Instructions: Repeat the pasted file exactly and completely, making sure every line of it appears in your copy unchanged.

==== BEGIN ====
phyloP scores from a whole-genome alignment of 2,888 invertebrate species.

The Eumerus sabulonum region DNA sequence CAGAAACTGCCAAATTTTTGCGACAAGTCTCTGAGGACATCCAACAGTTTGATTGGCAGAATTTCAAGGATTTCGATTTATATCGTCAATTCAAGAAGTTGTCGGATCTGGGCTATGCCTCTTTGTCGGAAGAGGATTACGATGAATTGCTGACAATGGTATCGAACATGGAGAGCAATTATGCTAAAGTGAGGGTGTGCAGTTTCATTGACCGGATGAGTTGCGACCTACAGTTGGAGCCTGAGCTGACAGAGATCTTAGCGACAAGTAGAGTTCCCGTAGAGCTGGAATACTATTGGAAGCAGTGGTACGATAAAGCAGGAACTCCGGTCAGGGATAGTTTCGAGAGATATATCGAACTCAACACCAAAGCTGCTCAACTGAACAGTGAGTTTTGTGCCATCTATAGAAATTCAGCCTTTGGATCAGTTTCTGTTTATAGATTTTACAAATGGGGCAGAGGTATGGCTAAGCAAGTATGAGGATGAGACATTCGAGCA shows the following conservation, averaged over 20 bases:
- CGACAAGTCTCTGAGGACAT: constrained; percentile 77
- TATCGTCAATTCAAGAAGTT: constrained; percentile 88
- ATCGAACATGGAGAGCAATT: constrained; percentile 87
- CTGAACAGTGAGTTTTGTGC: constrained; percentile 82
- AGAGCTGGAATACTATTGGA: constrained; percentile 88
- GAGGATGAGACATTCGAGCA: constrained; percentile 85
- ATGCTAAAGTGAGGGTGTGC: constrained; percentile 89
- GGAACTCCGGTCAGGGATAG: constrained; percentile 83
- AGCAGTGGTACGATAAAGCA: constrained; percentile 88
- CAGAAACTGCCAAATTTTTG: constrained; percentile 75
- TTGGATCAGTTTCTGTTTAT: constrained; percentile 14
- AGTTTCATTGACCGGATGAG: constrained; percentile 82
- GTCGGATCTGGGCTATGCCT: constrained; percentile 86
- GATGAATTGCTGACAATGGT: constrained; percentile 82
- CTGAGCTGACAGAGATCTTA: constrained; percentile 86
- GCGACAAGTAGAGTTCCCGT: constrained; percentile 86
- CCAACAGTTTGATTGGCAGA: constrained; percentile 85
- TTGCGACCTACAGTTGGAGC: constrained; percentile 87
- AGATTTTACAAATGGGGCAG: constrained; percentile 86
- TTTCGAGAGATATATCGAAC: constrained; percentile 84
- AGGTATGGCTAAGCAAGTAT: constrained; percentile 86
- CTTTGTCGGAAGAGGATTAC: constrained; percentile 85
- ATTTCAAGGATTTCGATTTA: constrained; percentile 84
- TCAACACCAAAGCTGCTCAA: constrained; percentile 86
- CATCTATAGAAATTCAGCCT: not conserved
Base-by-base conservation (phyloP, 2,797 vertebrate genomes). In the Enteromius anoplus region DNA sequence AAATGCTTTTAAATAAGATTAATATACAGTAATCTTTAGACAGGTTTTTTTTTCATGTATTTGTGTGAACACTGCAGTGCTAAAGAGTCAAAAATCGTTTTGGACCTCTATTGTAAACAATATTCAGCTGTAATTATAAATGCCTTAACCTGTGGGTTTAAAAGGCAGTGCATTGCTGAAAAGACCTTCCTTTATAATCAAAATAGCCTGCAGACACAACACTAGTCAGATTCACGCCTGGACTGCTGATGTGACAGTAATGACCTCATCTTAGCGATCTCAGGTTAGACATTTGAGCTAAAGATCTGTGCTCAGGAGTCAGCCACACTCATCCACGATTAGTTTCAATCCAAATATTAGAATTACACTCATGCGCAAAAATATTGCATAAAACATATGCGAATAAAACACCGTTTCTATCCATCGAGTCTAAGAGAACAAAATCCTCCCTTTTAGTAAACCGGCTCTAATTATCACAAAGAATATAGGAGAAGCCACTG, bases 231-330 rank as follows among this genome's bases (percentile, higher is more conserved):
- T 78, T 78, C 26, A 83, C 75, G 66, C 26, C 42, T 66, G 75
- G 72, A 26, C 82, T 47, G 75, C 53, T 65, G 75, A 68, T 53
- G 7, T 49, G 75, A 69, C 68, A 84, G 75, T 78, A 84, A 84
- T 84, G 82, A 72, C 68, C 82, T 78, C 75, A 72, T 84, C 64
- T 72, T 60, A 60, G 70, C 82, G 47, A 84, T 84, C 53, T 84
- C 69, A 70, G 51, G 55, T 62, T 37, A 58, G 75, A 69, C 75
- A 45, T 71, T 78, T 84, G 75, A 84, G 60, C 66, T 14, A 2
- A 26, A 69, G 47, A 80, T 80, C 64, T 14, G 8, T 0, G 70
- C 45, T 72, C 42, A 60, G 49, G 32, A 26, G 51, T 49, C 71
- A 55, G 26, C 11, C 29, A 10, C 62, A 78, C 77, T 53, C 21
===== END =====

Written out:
phyloP scores from a whole-genome alignment of 2,888 invertebrate species.

The Eumerus sabulonum region DNA sequence CAGAAACTGCCAAATTTTTGCGACAAGTCTCTGAGGACATCCAACAGTTTGATTGGCAGAATTTCAAGGATTTCGATTTATATCGTCAATTCAAGAAGTTGTCGGATCTGGGCTATGCCTCTTTGTCGGAAGAGGATTACGATGAATTGCTGACAATGGTATCGAACATGGAGAGCAATTATGCTAAAGTGAGGGTGTGCAGTTTCATTGACCGGATGAGTTGCGACCTACAGTTGGAGCCTGAGCTGACAGAGATCTTAGCGACAAGTAGAGTTCCCGTAGAGCTGGAATACTATTGGAAGCAGTGGTACGATAAAGCAGGAACTCCGGTCAGGGATAGTTTCGAGAGATATATCGAACTCAACACCAAAGCTGCTCAACTGAACAGTGAGTTTTGTGCCATCTATAGAAATTCAGCCTTTGGATCAGTTTCTGTTTATAGATTTTACAAATGGGGCAGAGGTATGGCTAAGCAAGTATGAGGATGAGACATTCGAGCA shows the following conservation, averaged over 20 bases:
- CGACAAGTCTCTGAGGACAT: constrained; percentile 77
- TATCGTCAATTCAAGAAGTT: constrained; percentile 88
- ATCGAACATGGAGAGCAATT: constrained; percentile 87
- CTGAACAGTGAGTTTTGTGC: constrained; percentile 82
- AGAGCTGGAATACTATTGGA: constrained; percentile 88
- GAGGATGAGACATTCGAGCA: constrained; percentile 85
- ATGCTAAAGTGAGGGTGTGC: constrained; percentile 89
- GGAACTCCGGTCAGGGATAG: constrained; percentile 83
- AGCAGTGGTACGATAAAGCA: constrained; percentile 88
- CAGAAACTGCCAAATTTTTG: constrained; percentile 75
- TTGGATCAGTTTCTGTTTAT: constrained; percentile 14
- AGTTTCATTGACCGGATGAG: constrained; percentile 82
- GTCGGATCTGGGCTATGCCT: constrained; percentile 86
- GATGAATTGCTGACAATGGT: constrained; percentile 82
- CTGAGCTGACAGAGATCTTA: constrained; percentile 86
- GCGACAAGTAGAGTTCCCGT: constrained; percentile 86
- CCAACAGTTTGATTGGCAGA: constrained; percentile 85
- TTGCGACCTACAGTTGGAGC: constrained; percentile 87
- AGATTTTACAAATGGGGCAG: constrained; percentile 86
- TTTCGAGAGATATATCGAAC: constrained; percentile 84
- AGGTATGGCTAAGCAAGTAT: constrained; percentile 86
- CTTTGTCGGAAGAGGATTAC: constrained; percentile 85
- ATTTCAAGGATTTCGATTTA: constrained; percentile 84
- TCAACACCAAAGCTGCTCAA: constrained; percentile 86
- CATCTATAGAAATTCAGCCT: not conserved
Base-by-base conservation (phyloP, 2,797 vertebrate genomes). In the Enteromius anoplus region DNA sequence AAATGCTTTTAAATAAGATTAATATACAGTAATCTTTAGACAGGTTTTTTTTTCATGTATTTGTGTGAACACTGCAGTGCTAAAGAGTCAAAAATCGTTTTGGACCTCTATTGTAAACAATATTCAGCTGTAATTATAAATGCCTTAACCTGTGGGTTTAAAAGGCAGTGCATTGCTGAAAAGACCTTCCTTTATAATCAAAATAGCCTGCAGACACAACACTAGTCAGATTCACGCCTGGACTGCTGATGTGACAGTAATGACCTCATCTTAGCGATCTCAGGTTAGACATTTGAGCTAAAGATCTGTGCTCAGGAGTCAGCCACACTCATCCACGATTAGTTTCAATCCAAATATTAGAATTACACTCATGCGCAAAAATATTGCATAAAACATATGCGAATAAAACACCGTTTCTATCCATCGAGTCTAAGAGAACAAAATCCTCCCTTTTAGTAAACCGGCTCTAATTATCACAAAGAATATAGGAGAAGCCACTG, bases 231-330 rank as follows among this genome's bases (percentile, higher is more conserved):
- T 78, T 78, C 26, A 83, C 75, G 66, C 26, C 42, T 66, G 75
- G 72, A 26, C 82, T 47, G 75, C 53, T 65, G 75, A 68, T 53
- G 7, T 49, G 75, A 69, C 68, A 84, G 75, T 78, A 84, A 84
- T 84, G 82, A 72, C 68, C 82, T 78, C 75, A 72, T 84, C 64
- T 72, T 60, A 60, G 70, C 82, G 47, A 84, T 84, C 53, T 84
- C 69, A 70, G 51, G 55, T 62, T 37, A 58, G 75, A 69, C 75
- A 45, T 71, T 78, T 84, G 75, A 84, G 60, C 66, T 14, A 2
- A 26, A 69, G 47, A 80, T 80, C 64, T 14, G 8, T 0, G 70
- C 45, T 72, C 42, A 60, G 49, G 32, A 26, G 51, T 49, C 71
- A 55, G 26, C 11, C 29, A 10, C 62, A 78, C 77, T 53, C 21